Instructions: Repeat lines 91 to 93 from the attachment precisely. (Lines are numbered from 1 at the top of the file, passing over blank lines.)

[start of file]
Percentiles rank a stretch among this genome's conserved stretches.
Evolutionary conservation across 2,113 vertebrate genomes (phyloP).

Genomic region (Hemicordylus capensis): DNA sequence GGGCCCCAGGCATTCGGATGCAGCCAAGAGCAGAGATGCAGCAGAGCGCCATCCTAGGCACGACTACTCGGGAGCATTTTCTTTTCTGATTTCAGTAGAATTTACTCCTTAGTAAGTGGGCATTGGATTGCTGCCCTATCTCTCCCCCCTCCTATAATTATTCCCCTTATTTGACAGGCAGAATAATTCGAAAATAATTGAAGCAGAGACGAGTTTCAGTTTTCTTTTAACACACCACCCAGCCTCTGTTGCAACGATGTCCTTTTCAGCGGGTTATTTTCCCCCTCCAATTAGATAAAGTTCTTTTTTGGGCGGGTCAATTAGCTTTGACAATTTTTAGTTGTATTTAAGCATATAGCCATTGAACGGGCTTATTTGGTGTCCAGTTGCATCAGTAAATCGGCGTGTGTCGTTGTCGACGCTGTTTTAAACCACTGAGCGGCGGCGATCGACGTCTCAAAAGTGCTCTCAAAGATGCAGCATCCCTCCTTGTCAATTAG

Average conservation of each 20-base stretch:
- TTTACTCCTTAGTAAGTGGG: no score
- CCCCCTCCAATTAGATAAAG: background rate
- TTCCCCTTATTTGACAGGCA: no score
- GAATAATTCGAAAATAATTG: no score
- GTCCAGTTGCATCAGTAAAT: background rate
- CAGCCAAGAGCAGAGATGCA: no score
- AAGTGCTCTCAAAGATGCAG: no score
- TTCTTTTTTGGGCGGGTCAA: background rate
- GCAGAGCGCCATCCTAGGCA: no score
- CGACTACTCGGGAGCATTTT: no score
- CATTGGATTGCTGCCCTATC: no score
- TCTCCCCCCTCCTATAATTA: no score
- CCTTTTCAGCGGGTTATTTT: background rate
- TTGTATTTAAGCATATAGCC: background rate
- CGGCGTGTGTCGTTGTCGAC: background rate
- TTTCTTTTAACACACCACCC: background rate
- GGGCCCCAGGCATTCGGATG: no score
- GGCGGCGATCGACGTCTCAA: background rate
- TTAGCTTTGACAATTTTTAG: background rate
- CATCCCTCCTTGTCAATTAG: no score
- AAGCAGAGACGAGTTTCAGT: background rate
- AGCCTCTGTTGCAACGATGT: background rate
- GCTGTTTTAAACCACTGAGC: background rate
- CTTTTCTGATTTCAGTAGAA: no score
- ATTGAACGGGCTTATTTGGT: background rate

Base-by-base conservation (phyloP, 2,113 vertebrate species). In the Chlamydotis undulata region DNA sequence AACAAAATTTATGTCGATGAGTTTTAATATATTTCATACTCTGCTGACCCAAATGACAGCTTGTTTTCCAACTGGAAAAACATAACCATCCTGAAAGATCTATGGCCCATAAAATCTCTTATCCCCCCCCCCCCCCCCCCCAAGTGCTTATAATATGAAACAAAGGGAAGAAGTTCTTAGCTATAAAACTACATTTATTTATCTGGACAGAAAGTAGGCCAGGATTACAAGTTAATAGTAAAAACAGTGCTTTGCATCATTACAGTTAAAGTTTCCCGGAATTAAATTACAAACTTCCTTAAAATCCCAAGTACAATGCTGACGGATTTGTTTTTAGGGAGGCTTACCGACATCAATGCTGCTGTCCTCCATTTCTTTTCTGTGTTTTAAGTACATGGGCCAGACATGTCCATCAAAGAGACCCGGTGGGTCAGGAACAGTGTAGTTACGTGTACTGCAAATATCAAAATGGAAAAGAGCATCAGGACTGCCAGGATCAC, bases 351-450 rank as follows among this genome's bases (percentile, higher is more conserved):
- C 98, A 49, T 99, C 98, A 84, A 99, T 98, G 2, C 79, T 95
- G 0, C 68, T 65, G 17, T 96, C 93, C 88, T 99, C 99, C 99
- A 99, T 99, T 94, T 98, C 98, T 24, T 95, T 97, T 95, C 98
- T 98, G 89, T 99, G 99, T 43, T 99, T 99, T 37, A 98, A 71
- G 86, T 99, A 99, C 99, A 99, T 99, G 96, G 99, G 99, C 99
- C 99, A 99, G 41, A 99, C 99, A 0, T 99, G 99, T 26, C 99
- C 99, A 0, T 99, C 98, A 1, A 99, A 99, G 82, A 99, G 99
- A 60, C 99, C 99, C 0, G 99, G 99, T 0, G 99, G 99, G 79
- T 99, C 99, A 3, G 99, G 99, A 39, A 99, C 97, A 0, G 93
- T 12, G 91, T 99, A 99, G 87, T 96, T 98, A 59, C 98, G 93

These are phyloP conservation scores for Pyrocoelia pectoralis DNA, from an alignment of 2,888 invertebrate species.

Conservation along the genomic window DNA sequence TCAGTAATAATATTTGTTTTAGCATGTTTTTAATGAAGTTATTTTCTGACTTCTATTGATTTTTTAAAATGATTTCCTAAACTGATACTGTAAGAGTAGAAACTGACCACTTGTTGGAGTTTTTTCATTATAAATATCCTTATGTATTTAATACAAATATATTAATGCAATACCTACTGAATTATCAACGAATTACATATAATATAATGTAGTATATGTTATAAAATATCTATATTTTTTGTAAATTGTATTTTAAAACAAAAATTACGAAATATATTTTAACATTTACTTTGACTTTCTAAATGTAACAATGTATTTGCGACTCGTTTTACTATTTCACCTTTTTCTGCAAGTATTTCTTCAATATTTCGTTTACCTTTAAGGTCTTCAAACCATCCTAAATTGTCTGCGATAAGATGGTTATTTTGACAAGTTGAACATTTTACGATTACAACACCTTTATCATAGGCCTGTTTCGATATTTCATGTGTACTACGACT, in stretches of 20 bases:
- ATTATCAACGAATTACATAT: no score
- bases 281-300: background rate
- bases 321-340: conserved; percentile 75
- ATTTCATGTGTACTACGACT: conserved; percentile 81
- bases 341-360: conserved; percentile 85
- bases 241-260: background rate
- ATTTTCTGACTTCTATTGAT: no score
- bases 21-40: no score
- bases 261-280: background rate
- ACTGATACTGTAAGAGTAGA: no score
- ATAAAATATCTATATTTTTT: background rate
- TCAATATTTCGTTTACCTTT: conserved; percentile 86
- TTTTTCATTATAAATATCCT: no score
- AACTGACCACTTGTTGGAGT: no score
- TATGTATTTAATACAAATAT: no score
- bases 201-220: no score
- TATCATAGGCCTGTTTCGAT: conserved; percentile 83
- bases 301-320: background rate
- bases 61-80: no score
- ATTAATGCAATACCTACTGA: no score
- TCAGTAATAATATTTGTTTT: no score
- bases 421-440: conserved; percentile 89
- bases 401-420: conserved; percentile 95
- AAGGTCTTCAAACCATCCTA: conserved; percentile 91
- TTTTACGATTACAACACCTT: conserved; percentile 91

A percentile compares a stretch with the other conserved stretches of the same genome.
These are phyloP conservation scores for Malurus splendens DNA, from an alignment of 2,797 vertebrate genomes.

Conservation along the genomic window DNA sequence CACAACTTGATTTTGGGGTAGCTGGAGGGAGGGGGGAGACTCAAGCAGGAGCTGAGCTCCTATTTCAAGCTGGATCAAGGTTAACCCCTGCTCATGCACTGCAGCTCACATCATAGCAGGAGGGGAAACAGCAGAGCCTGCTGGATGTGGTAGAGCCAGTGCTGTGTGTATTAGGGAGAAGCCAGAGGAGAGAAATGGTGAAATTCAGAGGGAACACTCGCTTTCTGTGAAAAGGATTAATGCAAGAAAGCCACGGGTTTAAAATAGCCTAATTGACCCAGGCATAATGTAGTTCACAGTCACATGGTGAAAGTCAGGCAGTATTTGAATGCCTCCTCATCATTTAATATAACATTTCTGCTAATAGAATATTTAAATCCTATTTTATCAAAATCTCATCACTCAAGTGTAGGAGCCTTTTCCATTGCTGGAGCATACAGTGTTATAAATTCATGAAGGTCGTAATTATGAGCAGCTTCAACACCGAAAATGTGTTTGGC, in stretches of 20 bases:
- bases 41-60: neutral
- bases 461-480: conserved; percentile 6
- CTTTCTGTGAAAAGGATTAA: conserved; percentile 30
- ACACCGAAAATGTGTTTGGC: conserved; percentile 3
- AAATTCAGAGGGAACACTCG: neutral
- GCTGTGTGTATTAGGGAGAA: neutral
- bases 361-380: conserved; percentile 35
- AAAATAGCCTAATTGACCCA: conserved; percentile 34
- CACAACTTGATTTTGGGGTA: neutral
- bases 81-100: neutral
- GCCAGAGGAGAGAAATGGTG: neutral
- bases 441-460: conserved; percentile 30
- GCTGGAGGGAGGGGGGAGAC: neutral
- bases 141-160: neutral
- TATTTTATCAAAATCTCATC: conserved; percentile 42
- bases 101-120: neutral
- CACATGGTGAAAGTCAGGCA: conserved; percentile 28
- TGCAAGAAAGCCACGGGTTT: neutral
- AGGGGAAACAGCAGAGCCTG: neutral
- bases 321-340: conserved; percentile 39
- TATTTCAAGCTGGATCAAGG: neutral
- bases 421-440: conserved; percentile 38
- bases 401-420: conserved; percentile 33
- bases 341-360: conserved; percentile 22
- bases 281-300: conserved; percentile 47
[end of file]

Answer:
- TATTTCAAGCTGGATCAAGG: neutral
- bases 421-440: conserved; percentile 38
- bases 401-420: conserved; percentile 33